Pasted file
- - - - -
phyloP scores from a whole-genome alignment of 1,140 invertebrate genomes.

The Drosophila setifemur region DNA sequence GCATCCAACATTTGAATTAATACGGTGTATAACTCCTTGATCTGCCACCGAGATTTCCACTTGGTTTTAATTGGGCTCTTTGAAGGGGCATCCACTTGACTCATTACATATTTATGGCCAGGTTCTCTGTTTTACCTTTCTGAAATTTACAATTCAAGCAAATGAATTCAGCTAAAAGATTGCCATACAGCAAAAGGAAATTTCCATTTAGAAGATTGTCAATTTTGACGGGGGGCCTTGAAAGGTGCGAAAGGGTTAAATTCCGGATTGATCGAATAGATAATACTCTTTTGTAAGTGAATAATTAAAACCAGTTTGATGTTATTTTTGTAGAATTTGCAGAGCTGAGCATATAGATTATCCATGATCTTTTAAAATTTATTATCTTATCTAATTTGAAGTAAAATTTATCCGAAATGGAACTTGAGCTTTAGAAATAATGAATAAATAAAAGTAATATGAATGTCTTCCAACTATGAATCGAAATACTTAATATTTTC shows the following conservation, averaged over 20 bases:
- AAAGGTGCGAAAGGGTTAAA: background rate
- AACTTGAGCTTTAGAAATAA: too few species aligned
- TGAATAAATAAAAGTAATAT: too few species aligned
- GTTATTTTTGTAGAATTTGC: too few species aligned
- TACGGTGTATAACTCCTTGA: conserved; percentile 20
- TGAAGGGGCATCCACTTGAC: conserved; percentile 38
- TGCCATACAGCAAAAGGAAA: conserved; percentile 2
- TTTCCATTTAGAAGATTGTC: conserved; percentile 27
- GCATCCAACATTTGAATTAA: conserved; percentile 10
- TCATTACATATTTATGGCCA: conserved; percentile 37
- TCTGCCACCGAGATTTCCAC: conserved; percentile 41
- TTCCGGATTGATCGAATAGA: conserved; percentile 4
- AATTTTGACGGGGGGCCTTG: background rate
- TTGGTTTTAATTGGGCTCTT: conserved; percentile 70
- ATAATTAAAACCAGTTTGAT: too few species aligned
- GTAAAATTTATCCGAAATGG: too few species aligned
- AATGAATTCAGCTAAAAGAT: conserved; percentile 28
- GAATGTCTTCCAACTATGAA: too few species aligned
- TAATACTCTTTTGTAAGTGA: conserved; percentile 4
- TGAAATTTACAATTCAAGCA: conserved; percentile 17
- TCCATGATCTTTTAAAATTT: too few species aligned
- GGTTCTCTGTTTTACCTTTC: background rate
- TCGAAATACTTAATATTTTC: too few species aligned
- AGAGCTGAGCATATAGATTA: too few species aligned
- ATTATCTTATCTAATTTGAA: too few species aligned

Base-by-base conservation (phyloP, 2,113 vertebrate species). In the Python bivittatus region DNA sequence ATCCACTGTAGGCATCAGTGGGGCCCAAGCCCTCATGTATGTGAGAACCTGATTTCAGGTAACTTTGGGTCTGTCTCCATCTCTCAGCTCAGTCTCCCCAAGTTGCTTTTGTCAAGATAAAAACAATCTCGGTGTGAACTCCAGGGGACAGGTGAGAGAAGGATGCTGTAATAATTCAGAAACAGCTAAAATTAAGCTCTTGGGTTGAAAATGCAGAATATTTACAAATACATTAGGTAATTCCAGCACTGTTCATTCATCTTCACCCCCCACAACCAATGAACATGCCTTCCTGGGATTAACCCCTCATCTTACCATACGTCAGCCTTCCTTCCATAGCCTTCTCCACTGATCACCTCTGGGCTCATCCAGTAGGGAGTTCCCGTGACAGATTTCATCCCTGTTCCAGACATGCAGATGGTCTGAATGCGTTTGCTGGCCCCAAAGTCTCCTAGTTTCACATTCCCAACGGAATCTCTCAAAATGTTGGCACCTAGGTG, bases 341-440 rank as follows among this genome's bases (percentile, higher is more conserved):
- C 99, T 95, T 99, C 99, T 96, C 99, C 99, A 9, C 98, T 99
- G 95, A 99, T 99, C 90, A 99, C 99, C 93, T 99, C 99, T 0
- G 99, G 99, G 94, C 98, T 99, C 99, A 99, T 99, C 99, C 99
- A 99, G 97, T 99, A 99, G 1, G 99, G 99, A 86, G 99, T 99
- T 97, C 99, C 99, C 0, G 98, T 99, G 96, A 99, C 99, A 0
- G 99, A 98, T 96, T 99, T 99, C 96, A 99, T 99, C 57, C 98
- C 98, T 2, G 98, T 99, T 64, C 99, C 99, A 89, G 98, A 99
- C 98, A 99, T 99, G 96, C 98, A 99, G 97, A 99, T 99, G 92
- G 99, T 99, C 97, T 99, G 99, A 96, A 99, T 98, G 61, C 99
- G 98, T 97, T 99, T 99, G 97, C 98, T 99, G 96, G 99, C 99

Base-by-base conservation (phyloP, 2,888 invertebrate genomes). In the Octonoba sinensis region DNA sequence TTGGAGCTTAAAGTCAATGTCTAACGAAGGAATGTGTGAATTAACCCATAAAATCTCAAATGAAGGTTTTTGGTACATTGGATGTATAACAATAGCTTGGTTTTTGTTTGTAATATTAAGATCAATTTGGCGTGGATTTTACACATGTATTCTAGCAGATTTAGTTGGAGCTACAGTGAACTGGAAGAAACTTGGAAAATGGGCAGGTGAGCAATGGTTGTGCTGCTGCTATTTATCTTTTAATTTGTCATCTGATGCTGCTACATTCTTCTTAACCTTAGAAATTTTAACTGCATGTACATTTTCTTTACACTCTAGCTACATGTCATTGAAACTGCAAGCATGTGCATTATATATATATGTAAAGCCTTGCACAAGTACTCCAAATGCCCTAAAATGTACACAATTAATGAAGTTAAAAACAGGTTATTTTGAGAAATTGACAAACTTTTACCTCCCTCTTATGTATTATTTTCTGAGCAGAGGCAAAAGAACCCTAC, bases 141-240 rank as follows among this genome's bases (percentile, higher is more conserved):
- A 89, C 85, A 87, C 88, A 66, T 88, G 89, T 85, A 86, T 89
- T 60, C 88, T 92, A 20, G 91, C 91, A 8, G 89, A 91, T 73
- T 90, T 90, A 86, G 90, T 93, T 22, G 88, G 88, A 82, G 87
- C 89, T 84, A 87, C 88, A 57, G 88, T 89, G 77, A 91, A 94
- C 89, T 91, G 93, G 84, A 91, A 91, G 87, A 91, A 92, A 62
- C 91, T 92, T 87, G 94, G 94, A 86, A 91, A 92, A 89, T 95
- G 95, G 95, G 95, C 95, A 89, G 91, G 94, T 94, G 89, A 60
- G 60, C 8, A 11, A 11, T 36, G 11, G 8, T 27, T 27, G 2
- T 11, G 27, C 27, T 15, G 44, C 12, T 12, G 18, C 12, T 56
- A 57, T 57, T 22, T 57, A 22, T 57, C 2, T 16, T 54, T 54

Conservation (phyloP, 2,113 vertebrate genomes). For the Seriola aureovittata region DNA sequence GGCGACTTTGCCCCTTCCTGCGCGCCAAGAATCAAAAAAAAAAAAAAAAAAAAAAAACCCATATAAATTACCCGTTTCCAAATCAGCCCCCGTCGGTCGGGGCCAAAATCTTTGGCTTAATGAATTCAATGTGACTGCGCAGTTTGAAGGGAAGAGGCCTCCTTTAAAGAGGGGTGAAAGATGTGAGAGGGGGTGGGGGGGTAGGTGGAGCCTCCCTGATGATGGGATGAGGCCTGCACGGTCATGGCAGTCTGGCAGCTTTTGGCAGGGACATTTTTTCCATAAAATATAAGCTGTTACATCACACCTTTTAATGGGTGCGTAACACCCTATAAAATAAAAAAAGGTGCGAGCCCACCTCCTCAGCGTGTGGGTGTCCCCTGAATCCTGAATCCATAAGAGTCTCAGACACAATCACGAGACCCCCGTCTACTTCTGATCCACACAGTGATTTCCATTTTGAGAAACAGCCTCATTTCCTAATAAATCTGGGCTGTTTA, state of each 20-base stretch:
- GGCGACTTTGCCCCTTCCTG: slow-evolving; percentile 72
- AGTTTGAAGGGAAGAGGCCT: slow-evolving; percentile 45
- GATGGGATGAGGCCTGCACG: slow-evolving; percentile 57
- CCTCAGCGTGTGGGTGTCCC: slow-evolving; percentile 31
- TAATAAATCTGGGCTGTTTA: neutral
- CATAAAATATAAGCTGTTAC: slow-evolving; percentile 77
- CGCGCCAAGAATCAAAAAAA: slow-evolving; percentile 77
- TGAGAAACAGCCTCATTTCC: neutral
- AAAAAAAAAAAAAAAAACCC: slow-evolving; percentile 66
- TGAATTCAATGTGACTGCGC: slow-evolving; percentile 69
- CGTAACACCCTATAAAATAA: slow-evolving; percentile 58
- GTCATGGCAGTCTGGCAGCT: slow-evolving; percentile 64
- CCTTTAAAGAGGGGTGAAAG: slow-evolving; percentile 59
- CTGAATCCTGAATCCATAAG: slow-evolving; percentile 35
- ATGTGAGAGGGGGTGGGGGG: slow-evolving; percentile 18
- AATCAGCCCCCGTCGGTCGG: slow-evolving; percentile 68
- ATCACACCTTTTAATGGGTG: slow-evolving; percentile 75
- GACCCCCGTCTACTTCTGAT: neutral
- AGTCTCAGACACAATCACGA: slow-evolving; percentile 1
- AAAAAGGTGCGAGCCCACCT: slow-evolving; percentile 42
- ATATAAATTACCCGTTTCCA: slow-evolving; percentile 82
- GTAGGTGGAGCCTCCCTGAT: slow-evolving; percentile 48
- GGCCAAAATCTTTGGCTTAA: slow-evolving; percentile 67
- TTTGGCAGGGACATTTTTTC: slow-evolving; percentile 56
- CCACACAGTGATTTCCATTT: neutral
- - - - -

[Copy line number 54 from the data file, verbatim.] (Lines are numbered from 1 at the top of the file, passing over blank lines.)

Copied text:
- CCTCAGCGTGTGGGTGTCCC: slow-evolving; percentile 31